This summer, the Delaware Division of Historical and Cultural Affairs will offer tours that explore the 18th century history, artifacts and surviving hull section of His Majesty’s Sloop DeBraak, a British warship that was escorting and protecting a convoy of merchant ships en route to the United States when it capsized and was lost off the Delaware coast May 25, 1798.
Buoyed by a 46 percent increase in attendance between 2017 and 2018, tours will again be offered on both Thursday mornings and selected Saturday evenings during the 2019 season. Thursday tours will take place at 9 a.m. on the following dates: June 13, 20 and 27; July 11, 18 and 25; Aug. 1, 8, 15, 22 and 29; and Sept. 5, 12, 19 and 26. Tours will not be held Thursday, July 4. Saturday tours will take place at 5 p.m., June 29, July 27 and Aug. 31.
Each tour begins at the Zwaanendael Museum, 102 Kings Highway in Lewes, where a lecture on the ship will be presented in conjunction with the exhibit A Seaborne Citizenry: The DeBraak and Its Atlantic World. Participants will learn about the history, crew and sinking of the DeBraak through a guided presentation and display of artifacts. Attendees will then be transported via van to the DeBraak conservation facility for interpretation and viewing of the ship's surviving hull section.
Each tour will last approximately two hours. Those age 10 and up are welcome. Space is limited to 12 participants. The cost of the program is $10 per person (cash or check only). For nonrefundable reservations, email firstname.lastname@example.org or call 302-645-1148. Walk-ups are welcome but space is not guaranteed.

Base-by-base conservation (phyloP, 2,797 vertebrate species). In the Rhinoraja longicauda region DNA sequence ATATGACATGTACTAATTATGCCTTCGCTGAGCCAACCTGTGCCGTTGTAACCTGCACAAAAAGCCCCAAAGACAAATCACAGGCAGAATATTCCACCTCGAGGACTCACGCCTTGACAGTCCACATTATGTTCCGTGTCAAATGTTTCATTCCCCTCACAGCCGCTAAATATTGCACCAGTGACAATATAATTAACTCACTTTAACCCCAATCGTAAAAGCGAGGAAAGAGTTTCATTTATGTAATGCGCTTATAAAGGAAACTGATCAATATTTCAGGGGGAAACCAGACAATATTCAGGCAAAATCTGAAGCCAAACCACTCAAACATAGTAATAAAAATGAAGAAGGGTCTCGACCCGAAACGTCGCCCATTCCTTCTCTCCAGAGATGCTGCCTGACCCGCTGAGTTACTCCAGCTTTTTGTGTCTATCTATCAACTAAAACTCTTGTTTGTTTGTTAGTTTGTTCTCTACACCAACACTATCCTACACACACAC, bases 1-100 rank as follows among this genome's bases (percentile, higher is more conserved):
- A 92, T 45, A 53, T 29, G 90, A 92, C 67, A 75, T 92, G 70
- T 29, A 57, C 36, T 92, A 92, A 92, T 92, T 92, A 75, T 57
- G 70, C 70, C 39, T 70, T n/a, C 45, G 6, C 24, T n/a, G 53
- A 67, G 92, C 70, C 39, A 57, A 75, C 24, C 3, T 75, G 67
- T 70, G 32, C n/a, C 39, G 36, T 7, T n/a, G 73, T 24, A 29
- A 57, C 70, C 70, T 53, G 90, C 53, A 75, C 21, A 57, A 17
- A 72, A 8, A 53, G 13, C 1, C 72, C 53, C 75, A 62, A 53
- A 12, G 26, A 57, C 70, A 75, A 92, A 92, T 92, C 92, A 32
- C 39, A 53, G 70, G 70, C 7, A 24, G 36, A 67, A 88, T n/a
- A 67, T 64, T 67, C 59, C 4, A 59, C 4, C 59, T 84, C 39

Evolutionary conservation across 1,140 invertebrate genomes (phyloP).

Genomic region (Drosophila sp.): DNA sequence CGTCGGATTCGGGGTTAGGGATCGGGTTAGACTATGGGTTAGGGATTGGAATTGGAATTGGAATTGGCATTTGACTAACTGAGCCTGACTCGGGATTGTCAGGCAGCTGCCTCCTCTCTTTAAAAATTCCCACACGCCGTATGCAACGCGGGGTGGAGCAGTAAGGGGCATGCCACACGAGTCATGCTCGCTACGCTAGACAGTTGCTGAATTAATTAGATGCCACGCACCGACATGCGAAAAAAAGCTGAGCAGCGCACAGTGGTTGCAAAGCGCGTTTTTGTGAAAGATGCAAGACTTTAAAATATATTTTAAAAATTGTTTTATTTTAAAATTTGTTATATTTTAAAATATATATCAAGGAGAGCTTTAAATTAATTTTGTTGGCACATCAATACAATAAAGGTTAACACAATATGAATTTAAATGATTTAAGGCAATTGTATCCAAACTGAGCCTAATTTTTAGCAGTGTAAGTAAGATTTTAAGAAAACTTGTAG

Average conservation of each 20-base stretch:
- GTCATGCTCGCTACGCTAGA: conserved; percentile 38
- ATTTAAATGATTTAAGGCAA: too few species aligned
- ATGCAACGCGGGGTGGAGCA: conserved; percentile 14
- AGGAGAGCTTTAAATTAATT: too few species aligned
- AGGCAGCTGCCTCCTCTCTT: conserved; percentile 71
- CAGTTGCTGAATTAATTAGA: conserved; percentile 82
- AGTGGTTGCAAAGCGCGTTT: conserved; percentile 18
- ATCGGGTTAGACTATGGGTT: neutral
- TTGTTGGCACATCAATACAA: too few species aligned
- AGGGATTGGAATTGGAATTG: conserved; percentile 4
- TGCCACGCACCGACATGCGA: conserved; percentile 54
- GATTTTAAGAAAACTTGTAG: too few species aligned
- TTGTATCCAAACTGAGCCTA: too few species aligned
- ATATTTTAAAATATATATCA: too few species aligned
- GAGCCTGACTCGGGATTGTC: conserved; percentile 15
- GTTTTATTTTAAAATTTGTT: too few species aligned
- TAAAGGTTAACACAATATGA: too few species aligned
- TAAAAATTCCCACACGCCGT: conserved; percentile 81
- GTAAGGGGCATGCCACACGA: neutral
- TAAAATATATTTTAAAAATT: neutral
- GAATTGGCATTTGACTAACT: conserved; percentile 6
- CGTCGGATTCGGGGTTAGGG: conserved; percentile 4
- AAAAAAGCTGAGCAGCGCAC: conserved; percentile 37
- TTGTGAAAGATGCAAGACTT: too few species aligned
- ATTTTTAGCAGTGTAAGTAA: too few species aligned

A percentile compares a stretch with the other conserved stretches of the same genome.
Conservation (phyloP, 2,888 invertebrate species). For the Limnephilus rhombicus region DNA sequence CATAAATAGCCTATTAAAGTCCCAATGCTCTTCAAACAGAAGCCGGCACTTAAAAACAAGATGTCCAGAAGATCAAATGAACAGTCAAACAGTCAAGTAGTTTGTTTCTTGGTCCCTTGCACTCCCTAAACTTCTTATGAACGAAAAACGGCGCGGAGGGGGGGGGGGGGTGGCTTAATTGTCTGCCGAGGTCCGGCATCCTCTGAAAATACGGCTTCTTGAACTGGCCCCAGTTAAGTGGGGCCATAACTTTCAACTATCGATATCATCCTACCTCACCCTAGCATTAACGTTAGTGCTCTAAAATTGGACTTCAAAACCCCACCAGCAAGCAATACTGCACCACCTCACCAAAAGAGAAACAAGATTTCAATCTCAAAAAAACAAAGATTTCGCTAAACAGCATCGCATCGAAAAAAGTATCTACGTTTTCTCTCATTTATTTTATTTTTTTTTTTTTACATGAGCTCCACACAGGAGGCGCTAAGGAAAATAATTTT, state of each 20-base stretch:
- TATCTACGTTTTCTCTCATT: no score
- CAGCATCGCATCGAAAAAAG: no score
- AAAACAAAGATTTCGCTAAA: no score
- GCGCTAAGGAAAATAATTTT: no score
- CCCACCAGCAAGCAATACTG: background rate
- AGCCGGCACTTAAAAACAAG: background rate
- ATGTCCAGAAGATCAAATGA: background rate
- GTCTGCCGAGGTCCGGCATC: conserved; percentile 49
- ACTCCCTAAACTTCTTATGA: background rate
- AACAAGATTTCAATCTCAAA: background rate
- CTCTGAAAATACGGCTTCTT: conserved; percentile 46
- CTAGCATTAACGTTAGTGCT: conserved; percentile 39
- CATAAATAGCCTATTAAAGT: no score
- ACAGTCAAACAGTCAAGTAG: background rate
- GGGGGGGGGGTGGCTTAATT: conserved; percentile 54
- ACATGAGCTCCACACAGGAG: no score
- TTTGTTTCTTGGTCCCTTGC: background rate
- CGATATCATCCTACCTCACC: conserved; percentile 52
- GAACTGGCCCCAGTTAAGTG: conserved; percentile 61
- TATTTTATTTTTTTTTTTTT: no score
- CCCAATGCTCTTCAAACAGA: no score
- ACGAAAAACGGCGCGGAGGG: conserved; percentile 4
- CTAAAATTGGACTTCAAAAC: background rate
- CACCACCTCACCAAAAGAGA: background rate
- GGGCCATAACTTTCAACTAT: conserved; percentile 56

During the late 18th and early 19th centuries, sloops of war such as DeBraak played an increasingly important role in Royal Navy campaigns. These relatively small vessels combined speed, agility, shallow draft and substantial firepower, all of which made them formidable naval vessels. As the only Royal Navy sloop of war from this time period that has been recovered anywhere in the world, DeBraak serves as an invaluable historical resource for a time when Great Britain was the world's preeminent naval power.
The surviving section of the DeBraak's hull and its associated artifact collection have been curated by the Division of Historical and Cultural Affairs since they were acquired by the State of Delaware in 1992. Approximately one-third of the hull survives including the keel, keelson and lower framing elements, including a large section of the starboard (right) side.